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…Network’s podcasts? You can listen to Freakonomics Radio, No Stupid Questions, People I (Mostly) Admire, and Freakonomics, M.D., on our website by clicking on the links in this sentence —…

Episode 290

He’s One of the Most Famous Political Operatives in America. America Just Doesn’t Know It Yet.

Steve Hilton was the man behind David Cameron’s push to remake British politics. Things didn’t work out so well there. Now he’s trying to launch a new political revolution —…

Episode 108

How Did “Freakonomics” Get Its Name?

Levitt and Dubner answer your questions about driving, sneezing, and ladies’ nights. Plus a remembrance of Levitt’s sister Linda.

The Team

…the word “Freakonomics” is hilarious. Ryan Kelley Ryan is an associate producer for Freakonomics Radio. He first joined the team as an intern in 2019 — after giving Dubner his “honest…

Episode 34

Should We Have to Pay for Our Sins?

Taxes on alcohol and tobacco promise to make people healthier and raise public funds. But can they backfire? Bapu Jena looks at the complicated economics of sin taxes….

Episode 22

What If TV Isn’t Bad for Us?

We now have more access to TV, movies, and streaming entertainment than anytime in history. So what do we actually know about what all that screen time does to us?…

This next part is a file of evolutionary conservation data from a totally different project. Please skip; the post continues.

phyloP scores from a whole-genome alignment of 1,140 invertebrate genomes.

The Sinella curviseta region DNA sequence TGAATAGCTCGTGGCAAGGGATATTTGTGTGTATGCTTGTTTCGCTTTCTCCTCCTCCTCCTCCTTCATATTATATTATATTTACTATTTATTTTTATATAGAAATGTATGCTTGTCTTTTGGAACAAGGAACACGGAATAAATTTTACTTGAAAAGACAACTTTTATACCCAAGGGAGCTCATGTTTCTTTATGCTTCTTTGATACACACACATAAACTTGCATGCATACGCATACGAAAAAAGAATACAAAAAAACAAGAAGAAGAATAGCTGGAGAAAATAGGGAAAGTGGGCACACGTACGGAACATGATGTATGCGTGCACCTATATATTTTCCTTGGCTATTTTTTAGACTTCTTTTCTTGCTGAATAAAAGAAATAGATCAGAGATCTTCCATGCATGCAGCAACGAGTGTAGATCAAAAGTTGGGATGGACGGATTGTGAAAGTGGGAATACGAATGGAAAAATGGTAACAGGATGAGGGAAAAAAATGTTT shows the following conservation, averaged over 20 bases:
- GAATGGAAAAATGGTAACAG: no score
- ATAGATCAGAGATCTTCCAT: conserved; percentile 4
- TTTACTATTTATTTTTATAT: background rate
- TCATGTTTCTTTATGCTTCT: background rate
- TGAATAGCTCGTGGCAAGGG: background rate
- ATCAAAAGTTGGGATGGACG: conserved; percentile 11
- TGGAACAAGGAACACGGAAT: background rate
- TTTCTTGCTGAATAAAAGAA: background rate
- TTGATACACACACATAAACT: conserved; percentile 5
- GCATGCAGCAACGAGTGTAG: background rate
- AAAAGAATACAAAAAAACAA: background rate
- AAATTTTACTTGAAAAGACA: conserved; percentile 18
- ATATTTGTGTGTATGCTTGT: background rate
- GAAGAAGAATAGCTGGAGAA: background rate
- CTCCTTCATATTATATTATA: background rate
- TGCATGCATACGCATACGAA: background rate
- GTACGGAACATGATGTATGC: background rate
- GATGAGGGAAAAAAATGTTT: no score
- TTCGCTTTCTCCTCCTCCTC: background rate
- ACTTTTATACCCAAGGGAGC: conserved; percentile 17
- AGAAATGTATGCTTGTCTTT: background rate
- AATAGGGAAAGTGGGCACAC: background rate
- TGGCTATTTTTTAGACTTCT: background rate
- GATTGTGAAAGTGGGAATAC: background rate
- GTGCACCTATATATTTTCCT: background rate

Episode 473

These Jobs Were Not Posted on ZipRecruiter

In a conversation fresh from the Freakonomics Radio Network’s podcast laboratory, Michèle Flournoy (one of the highest-ranking women in Defense Department history) speaks with Cecil Haney (one of the U.S….

Episode 7

What Happens to Patients When Thousands of Cardiologists Leave Town?

…many patients a doctor sees, and how well those patients do. Plus, the surprising impact of annual cardiology conferences that prompted Bapu’s first conversation with Stephen Dubner on Freakonomics Radio….

Episode 244

How to Become Great at Just About Anything (Replay)

What if the thing we call “talent” is grotesquely overrated? And what if deliberate practice is the secret to excellence? Those are the claims of the research psychologist Anders Ericsson,…

Episode 500

What Exactly Is College For?

…share and prestige points. In the first episode of a special series, we ask what our chaotic system gets right — and wrong. (Part 1 of “Freakonomics Radio Goes Back…

Episode 372

Freakonomics Radio Live: “Would You Eat a Piece of Chocolate Shaped Like Dog Poop?”

What your disgust level says about your politics, how Napoleon influenced opera, why New York City’s subways may finally run on time, and more. Five compelling guests tell Stephen Dubner,…

Episode 43

What Do We Really Learn From Failure?

Also: What is teasing supposed to accomplish?

Episode 102

What’s So Bad About Nepotism?

How does the profitability of family firms stack up against the rest? Has nepotism become more taboo over time? And why are 90 percent of adoptees in Japan not children…

Episode 243

How to Be More Productive (Replay)

In this busy time of year, we could all use some tips on how to get more done in less time. First, however, a warning: there’s a big difference between…

Does Freakonomics Suck?